Tuesday, August 16, 2016

Food stamp rolls drop as some states end federally-funded benefits early

McClatchy reports:
Food-stamp enrollment in the U.S. is declining from record levels, in part because some states are ending benefits earlier than they have to.

Seven states, all led by Republicans, have decided this year to end waivers for some able-bodied recipients that were made available in the 2009 federal stimulus bill – even though the benefits are federally funded.

Enrollment in what’s formally known as the Supplemental Nutrition Assistance Program is still nearly twice the level it was before the recession. But the most recent data, for May, showed 43.5 million people were receiving food stamps, down 9 percent from a 2012 peak and the fewest since 2010.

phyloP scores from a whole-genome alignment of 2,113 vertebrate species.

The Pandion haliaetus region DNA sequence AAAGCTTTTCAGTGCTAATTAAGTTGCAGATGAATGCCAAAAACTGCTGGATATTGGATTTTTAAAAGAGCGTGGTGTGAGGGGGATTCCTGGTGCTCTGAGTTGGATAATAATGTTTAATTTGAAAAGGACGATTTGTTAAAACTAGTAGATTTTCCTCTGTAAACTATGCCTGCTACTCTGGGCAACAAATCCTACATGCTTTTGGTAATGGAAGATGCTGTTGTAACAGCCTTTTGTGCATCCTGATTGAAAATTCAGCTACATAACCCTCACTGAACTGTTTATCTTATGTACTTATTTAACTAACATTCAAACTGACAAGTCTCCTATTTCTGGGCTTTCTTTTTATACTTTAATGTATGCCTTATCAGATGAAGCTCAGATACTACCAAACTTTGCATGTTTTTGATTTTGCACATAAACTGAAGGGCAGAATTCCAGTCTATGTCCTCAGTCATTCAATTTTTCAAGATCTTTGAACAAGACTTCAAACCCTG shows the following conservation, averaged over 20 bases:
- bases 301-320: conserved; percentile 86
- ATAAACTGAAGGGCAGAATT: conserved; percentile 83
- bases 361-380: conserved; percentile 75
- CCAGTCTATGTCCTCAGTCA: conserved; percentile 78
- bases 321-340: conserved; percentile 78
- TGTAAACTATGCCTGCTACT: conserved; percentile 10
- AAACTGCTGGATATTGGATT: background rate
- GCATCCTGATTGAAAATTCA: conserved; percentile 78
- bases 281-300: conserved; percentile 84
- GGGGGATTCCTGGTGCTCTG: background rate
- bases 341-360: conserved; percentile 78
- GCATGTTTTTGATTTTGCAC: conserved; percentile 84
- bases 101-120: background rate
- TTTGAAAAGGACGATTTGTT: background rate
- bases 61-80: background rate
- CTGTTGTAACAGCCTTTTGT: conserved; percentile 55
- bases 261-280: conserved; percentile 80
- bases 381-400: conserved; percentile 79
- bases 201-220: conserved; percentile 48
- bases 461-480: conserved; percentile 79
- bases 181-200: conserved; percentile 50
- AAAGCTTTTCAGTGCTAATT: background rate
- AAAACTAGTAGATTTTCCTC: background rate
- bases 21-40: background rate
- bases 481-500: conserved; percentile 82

Much of the drop comes from an improving economy, but efforts to reduce enrollments among able-bodied adults are also accelerating the decline.

Under federal law, food stamp benefits are cut off after three months for adults under the age of 50 who don’t have dependents unless they find work or engage in a volunteer or job-training activity. The stimulus bill permitted states to waive that provision in areas with high unemployment.

How long can this last before someone calls for more food stamps.